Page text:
Austin Film Festival 2010 Review: WELCOME TO THE RILEYS
Writer: Ken Hixon
Director: Jake Scott
Cast: James Gandolfini, Kristen Stewart, Melissa Leo
Sometimes, when circumstance meets opportunity at just the right time in someone's life they might be inclined to do something unexpected...crazy even. The more severe the circumstance, the more probable the action will be all the more drastic when that opportunity presents itself. Often, the act of doing the unexpected leads to adventure: your old life is postponed, situations you would have never found yourself in present themselves, and relationships you never would have formed (and maybe never should have) become profound.
When Doug Riley (James Gandolfini) and Mallory (Kristen Stewart) meet at a seedy strip club just off the French Quarter, Doug has just embarked on the cathartic adventure on which WELCOME TO THE RILEYS is based, but Mallory just sees him as another mark. After Doug escapes to the champagne room, narrowly avoiding a group of generic businessmen from the convention he's supposed to be attending, he rejects the persistent Mallory who just wants to turn a trick and go back to the stage. She thinks he's a cop (and I would too, really) and storms out, only to have a chance encounter again with the troubled Mr. Riley at a local diner. Their friendship is fast-forming albeit somewhat peculiar given their differences, but the unlikeliness of these two meeting has an underlying sweetness found in the instant recognition of two damaged souls that have just found one another on an otherwise lonely night.
For most of us, the adventure would have ended there. But Doug Riley and his wife Lois (Melissa Leo) are living with a dark tragedy in their hearts - a tragedy that thankfully most of us will never have to endure. Their fifteen year-old daughter Emily was killed in a severe car crash...and the two understandably haven't been the same since. Doug is having an affair when we first meet him, and Lois glides around their house like she's part wife, part ghost. At first glance, their relationship seems perfectly normal given the fact that they've been married thirty years, but we slowly learn that the Rileys are suffering, and suffering deeply at that.
So, when Doug meets Mallory in New Orleans and suddenly feels responsible for her, his motivations and rash action are more justified than someone who hadn't endured such a tragedy had acted just as spontaneously. Doug makes a deal to sell his Plumbing Company, buys some bolt-cutters and cleaning supplies, and sprints over to Mallory's shady domicile to get the electricity back on and get Mallory's life back on track.
In the face of being blind-sided by their daughter's death it's more believable that Doug would act so indiscriminately, so instead of accusing screenwriter Ken Hixon of shoddy plot development, the audience can buy into the bizarre actions of the characters as long as it's only the Rileys who act insane. The rash decisions the characters make are just as sudden as the car wreck that killed their daughter Emily.
Continuing with that logic, Lois Riley does indeed act impetuously, and ventures out to surprise Doug in The Big Easy. Lois has become a shut-in that hasn't been outside for years and is a rock's throw away from existing in a constant state of catatonia. However, her condition and reason for being a hermit is not made known to the audience until much later in the movie, so her actions and inability to drive a car lead to a disconnect from her character and some incredibly out of place comedic moments as she struggles behind the wheel before heading out to confront her husband in New Orleans. We learn much later why she is more affected by Emily's death in a heartfelt scene between Lois and Mallory.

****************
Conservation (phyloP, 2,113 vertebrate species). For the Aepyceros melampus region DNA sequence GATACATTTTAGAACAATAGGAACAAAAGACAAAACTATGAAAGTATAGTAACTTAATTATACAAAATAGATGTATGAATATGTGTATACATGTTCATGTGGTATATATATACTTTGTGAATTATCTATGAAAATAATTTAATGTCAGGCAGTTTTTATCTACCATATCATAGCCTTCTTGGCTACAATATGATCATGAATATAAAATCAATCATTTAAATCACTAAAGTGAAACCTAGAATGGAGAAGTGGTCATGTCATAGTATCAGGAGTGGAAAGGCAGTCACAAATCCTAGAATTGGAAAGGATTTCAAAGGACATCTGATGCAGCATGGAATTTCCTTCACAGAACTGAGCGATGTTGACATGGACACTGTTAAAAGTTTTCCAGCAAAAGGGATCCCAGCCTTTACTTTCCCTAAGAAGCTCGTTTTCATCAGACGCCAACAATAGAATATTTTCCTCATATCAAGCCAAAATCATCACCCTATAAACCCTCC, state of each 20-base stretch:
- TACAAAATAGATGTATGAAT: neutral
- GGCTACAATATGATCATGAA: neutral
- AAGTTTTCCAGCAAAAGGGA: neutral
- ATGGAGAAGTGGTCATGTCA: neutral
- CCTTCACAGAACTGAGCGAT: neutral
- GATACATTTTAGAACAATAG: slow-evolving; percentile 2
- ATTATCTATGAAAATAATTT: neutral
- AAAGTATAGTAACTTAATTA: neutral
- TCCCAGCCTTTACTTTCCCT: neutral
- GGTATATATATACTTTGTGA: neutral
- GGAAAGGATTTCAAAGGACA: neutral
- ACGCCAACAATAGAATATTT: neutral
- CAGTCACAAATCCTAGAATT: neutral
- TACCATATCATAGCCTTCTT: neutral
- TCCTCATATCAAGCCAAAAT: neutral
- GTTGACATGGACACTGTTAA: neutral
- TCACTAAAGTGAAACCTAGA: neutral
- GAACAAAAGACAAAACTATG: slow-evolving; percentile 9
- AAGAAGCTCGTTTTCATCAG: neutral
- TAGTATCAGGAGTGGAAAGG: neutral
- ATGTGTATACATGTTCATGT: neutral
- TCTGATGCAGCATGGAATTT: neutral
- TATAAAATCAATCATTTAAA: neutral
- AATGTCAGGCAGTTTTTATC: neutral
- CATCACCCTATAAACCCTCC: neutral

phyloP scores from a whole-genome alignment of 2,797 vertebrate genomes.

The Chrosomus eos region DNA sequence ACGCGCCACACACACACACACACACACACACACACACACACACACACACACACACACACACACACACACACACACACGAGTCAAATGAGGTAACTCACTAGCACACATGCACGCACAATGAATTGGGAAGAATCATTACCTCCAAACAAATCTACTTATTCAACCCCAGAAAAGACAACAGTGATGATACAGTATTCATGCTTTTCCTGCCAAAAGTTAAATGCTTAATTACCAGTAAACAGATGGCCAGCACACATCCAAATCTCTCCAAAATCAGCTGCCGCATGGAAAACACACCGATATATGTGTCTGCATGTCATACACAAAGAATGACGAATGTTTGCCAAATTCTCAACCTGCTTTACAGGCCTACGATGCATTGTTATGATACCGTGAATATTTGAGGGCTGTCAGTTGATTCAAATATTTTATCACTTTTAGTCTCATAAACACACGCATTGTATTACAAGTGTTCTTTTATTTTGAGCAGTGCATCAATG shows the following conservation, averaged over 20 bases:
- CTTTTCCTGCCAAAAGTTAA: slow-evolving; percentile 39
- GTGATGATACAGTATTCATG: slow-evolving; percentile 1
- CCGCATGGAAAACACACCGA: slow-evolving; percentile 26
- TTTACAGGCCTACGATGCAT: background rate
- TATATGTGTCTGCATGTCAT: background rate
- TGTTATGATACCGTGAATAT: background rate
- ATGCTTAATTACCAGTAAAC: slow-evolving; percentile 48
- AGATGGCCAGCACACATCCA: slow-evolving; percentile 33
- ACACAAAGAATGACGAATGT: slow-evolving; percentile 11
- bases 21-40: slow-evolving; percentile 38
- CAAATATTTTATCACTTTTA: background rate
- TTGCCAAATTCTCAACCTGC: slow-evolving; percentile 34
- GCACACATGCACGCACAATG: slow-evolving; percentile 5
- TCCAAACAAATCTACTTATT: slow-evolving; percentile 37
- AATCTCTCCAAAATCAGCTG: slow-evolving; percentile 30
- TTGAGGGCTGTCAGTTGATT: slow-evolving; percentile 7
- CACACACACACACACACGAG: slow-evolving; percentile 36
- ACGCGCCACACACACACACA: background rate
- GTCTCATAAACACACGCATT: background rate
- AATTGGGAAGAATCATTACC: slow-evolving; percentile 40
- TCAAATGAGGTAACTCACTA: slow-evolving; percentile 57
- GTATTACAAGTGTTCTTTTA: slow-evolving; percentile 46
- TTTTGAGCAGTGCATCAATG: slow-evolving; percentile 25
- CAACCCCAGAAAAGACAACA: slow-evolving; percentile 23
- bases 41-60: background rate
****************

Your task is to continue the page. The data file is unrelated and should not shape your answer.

Kristen Stewart's quirks serve her well here, but her ratty appearance and bipolar behavior lend themselves to a drug problem that we never get introduced to. The performance is bold and racy, and Stewart doesn't seem self conscious at all throughout the film. For a sixteen year-old runaway, Mallory is already close to being irrevocably damaged and Doug and Lois know it and try to take care of her even though the prospect of a healthy nuclear family at this point is highly unlikely. Mallory seems to know it before the Rileys ever do, in fact.
Gandolfini shakes off the iconic mobster he is so well known for - a role so recognizable that even George Reeves (TV's first Superman) would have sympathized - and creates an entirely different kind of man in Doug: he's reserved, old-fashioned and positively shattered by his daughter's sudden death. (Interestingly, Lois Riley is even asked by a flirtatious trucker at one point if she's married to Superman). It's his story, and the script and direction never let you forget that.
Director Jake Scott is the son of the legendary Ridley (ALIEN, BLADE RUNNER), but his father's flourishes and sense of style are no where to be found in RILEYS. Instead, the younger Scott's camera is static, choosing to only document and frame his characters with no intention of undermining their experience with unnecessary moves and camera tricks that wouldn't serve the movie; too much emphasis on aesthetic would have only helped Jake Scott secure his next directing gig.
WELCOME TO THE RILEYS doesn't end with the emotional impact that a tighter script and more dramatic conclusion might have accomplished, but the relationship between Gandolfini and Stewart is highly entertaining in most scenes and the two make a memorable onscreen pair. The sense of closure the Rileys end up achieving because of their encounter with Mallory is rewarding enough, even if their relationship with Mallory herself is never fully resolved. With that, audiences can walk away from the film feeling like the journey the characters went through was ultimately worthwhile. Who knows, it might even inspire you to go out on an adventure of your own.